AT&T Value Package Nokia 2520 Tablet and 1020 Phone
Foster Braun, Internet Advisor Jan. 25, 2014
Just in time for Christmas AT&T put the bow on a nice package of Nokia devices: the Nokia 2520 tablet and Nokia Lumia Win Phone 8 models including the outstanding 1020. Thanks to new friends at the super telco, I was able to obtain a review copy of both the 2520 tablet and 1020 phone with full access to AT&T’s super fast 4G LTE network.
The New Mobile Paradigm
Remember when phones were just for calling people? If you do, you may also vividly remember Ronald Reagan’s presidency. The new reality is that a fast growing segment of we cellphone users who carry smartphones are carting around supercomputers in our pockets and purses. We have discovered, however, that their relatively small footprint does not give us the kind of viewing space and manipulation that we are being invited to enjoy by increasing numbers apps and streaming sources. Hence the rise of the tablets and hybrids to bridge the gap. The combination of smartphone and tablet have become a new Mobile Paradigm.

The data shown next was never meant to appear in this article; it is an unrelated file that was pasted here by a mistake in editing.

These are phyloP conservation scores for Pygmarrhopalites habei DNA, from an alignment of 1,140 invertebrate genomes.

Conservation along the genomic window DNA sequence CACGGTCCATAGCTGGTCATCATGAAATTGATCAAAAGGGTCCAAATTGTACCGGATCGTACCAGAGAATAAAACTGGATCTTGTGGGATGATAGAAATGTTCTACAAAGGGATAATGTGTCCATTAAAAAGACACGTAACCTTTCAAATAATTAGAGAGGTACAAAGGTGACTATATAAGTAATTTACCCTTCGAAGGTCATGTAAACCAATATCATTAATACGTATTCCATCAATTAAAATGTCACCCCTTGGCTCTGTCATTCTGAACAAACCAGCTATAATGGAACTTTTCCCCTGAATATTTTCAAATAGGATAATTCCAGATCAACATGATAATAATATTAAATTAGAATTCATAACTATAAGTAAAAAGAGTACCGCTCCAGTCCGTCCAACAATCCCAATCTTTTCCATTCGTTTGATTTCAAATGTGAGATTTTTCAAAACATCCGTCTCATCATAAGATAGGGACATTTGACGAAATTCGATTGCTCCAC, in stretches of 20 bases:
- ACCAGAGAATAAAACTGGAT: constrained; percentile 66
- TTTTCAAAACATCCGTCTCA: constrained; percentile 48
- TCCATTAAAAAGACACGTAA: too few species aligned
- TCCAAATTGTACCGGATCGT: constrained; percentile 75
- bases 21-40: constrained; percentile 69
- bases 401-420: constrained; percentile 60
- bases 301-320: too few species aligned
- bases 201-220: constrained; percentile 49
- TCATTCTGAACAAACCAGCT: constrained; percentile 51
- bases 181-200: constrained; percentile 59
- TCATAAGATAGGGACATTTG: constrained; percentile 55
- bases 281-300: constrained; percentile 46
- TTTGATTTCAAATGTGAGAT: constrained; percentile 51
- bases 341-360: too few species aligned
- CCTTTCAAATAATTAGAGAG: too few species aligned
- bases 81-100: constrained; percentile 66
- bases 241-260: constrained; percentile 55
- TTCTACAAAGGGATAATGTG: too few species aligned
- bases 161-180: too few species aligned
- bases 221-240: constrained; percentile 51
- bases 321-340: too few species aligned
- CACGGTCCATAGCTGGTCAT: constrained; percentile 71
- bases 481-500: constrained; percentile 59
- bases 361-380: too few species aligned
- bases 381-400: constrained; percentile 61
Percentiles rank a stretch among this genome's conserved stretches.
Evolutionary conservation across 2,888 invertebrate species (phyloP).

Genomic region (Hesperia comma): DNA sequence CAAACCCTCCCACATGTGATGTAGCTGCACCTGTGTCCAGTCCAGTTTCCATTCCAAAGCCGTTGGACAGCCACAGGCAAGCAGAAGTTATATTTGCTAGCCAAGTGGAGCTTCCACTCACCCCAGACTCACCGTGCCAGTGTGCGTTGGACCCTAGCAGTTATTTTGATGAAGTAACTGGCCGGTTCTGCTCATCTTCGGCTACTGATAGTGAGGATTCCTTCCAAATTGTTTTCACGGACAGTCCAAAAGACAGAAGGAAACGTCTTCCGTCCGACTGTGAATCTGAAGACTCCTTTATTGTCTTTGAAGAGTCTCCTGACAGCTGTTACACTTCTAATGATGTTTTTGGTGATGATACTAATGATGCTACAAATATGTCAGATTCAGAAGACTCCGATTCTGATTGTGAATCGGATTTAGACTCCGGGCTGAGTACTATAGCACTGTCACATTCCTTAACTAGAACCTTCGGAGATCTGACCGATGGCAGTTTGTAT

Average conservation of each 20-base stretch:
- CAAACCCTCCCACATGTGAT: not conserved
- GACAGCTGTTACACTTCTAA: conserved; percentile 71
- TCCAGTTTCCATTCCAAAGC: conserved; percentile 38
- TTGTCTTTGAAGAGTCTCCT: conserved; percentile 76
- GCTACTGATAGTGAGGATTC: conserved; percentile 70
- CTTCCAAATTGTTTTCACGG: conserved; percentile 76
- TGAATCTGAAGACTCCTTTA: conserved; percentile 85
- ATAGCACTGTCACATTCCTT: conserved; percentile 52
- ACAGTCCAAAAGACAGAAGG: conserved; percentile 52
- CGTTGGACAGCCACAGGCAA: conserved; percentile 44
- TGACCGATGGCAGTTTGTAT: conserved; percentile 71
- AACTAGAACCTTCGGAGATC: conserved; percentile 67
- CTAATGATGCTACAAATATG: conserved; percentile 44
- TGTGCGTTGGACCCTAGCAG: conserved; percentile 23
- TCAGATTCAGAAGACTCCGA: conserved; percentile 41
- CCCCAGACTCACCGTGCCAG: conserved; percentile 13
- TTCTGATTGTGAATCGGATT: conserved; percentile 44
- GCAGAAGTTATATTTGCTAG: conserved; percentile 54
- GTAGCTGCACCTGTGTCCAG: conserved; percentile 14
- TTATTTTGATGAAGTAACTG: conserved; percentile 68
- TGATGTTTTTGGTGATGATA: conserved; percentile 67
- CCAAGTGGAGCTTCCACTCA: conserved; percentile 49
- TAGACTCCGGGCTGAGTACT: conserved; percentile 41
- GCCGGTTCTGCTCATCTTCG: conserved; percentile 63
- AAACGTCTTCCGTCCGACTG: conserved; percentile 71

AT&T Double Play
AT&T has been the biggest proponent of Windows Phones among the telcos and Nokia is for all intents and purposes the biggest source of those phones. No wonder then that starting late November 2013 AT&T would offer a combination package. Customers could purchase the Lumia 2520 for $399.99 with a two-year agreement, or for $199.99 with a two-year agreement when bundled with a Nokia Lumia 925, Nokia Lumia 1020, or Nokia Lumia 1520 smartphone. I tried out the 2520 and Lumia 1020 combo.
Nokia 2520 Tablet
Briefly this device is the first Nokia tablet ever released and it runs Windows 8.1 RT . It has all of the refinements and quality build of the renowned Finnish manufacturer but also some strange flaws. It’s polycarbonate body has the same feel as the Nokia phones which means that it will fall out of your hands if you are not careful a dozen times in the first few days. It also runs Windows 8.1 RT and not Windows 8.1 Pro which means that it can only run Windows 8 Metro apps accessed through the Windows Store and not the full range of legacy Windows x86 programs. On the other hand it comes with Office 2013 installed and accessed to the Internet both through the tiled interface and the more traditional desktop look.
Rather than attempt a full technical review of the 2520 let me point you to an excellent review by Mary Jo Foley, one of the two outstanding Windows Watchers (Paul Thuroff of Supersite for Windows is the other). Her analysis is positive on most accounts except for two areas with which my experience concurs:
- The tablet’s primary achilles heel is the dependence on the restricted “Metro” (tiled) applications built primarily to accommodate a smaller touch based device.
- The lack of a kickstand and keyboard.